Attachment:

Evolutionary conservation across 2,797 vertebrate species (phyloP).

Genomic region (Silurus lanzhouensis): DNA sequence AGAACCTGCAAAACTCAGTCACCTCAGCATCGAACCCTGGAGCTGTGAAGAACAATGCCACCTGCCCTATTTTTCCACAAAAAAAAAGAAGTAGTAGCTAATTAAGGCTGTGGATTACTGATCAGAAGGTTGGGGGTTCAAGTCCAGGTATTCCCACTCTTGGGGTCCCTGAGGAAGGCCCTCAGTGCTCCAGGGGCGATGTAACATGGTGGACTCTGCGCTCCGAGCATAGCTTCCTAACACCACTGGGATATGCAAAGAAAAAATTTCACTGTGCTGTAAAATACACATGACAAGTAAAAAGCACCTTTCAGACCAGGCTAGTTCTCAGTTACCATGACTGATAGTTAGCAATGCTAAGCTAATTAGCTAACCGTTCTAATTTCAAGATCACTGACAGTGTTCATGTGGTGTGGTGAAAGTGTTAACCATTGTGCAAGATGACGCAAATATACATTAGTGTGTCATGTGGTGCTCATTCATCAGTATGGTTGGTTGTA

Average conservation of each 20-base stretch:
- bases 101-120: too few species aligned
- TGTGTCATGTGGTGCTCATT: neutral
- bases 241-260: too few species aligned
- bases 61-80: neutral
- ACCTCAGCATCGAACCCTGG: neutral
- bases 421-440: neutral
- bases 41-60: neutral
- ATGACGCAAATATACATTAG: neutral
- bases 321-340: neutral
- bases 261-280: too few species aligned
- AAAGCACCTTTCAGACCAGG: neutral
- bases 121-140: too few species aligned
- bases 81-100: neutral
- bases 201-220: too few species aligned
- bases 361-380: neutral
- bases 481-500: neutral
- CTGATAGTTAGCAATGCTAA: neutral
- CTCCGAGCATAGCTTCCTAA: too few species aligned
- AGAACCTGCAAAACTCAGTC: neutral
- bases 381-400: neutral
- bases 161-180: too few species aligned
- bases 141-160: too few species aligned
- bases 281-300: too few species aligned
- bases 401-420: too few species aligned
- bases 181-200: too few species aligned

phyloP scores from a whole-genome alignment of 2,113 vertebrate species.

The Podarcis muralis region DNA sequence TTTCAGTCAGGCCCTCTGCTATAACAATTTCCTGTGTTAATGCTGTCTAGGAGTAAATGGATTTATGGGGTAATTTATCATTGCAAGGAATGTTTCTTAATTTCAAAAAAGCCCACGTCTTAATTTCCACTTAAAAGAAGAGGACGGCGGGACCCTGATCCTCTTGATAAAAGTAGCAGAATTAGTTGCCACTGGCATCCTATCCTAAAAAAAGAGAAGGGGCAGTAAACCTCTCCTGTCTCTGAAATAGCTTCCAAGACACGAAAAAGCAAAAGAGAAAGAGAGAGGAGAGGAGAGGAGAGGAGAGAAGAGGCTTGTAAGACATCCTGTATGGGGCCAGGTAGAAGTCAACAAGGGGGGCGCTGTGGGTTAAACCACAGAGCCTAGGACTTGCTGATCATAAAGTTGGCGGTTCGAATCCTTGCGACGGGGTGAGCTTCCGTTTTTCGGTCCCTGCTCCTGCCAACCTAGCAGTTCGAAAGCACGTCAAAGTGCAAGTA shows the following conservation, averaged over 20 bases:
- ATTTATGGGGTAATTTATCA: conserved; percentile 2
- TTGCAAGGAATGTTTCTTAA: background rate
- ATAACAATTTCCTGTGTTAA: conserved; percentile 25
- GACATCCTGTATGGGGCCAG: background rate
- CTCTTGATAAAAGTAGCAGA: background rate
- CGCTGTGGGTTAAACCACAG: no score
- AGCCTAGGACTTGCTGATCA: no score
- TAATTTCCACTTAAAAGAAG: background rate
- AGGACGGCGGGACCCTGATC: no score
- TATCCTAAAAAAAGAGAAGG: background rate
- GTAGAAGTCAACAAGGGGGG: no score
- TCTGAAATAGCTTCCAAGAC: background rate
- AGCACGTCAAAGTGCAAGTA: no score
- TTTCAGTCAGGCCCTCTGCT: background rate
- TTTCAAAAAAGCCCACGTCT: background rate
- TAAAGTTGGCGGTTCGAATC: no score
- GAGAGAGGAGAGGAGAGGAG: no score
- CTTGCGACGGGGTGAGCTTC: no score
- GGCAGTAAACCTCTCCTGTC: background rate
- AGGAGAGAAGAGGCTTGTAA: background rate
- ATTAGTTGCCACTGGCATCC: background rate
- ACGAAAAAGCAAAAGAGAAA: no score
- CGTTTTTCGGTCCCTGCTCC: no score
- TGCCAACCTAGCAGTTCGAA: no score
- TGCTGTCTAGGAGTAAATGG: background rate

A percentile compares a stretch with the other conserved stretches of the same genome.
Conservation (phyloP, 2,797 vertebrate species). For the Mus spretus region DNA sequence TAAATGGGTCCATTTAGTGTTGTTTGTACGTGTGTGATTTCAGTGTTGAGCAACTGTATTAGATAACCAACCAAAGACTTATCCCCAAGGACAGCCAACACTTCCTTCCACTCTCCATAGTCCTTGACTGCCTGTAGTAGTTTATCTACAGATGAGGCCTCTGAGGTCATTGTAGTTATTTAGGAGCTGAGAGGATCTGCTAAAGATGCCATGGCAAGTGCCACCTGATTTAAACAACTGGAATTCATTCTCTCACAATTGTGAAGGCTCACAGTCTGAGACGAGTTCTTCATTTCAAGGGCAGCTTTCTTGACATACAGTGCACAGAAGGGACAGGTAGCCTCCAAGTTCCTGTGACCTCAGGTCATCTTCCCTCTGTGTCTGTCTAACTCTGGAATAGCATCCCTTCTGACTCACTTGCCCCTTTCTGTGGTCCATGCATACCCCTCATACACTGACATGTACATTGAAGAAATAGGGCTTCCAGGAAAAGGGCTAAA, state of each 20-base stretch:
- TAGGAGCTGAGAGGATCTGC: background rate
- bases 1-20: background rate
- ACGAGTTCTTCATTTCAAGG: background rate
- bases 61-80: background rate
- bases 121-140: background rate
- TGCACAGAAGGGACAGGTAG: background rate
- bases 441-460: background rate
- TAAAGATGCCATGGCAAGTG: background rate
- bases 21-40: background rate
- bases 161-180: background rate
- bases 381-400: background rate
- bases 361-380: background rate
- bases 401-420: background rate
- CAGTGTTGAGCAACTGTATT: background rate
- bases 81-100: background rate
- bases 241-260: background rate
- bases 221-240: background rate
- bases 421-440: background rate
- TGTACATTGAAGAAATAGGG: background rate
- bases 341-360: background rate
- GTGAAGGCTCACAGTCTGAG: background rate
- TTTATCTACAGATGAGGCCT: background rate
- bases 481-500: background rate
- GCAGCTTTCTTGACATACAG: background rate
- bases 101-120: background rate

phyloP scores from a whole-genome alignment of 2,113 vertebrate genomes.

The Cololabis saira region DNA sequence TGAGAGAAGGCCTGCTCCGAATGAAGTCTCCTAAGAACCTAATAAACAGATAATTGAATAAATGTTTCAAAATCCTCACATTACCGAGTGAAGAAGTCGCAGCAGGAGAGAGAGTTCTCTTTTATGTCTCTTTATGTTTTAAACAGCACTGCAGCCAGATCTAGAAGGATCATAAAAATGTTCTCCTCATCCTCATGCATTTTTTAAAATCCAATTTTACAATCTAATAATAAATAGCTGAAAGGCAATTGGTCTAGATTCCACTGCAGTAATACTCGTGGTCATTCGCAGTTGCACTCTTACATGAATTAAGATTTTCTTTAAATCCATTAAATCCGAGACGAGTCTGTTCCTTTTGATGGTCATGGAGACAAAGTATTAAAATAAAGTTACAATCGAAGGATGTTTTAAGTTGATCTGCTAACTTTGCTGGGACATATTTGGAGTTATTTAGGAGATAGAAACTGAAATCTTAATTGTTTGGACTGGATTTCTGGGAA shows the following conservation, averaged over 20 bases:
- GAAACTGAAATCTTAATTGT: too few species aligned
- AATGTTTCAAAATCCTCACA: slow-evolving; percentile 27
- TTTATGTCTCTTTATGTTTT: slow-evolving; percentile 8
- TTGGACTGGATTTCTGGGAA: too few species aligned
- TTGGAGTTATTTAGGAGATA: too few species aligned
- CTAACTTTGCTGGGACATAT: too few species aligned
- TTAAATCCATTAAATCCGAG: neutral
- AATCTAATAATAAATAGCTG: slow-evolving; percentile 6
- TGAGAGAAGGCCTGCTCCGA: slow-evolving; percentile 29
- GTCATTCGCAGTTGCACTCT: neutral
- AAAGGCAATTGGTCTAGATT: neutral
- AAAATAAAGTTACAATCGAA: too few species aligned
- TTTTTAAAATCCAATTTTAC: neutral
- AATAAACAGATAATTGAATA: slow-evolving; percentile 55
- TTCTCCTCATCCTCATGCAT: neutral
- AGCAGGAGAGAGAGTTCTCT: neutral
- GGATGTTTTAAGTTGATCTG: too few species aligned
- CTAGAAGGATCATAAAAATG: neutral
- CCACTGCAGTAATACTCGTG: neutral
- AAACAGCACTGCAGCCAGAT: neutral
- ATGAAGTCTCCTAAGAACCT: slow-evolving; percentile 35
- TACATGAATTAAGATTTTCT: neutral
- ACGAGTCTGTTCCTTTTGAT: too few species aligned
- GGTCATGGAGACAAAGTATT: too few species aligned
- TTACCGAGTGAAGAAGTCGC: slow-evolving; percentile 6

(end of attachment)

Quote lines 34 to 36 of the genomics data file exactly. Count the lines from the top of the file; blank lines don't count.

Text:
- GACATCCTGTATGGGGCCAG: background rate
- CTCTTGATAAAAGTAGCAGA: background rate
- CGCTGTGGGTTAAACCACAG: no score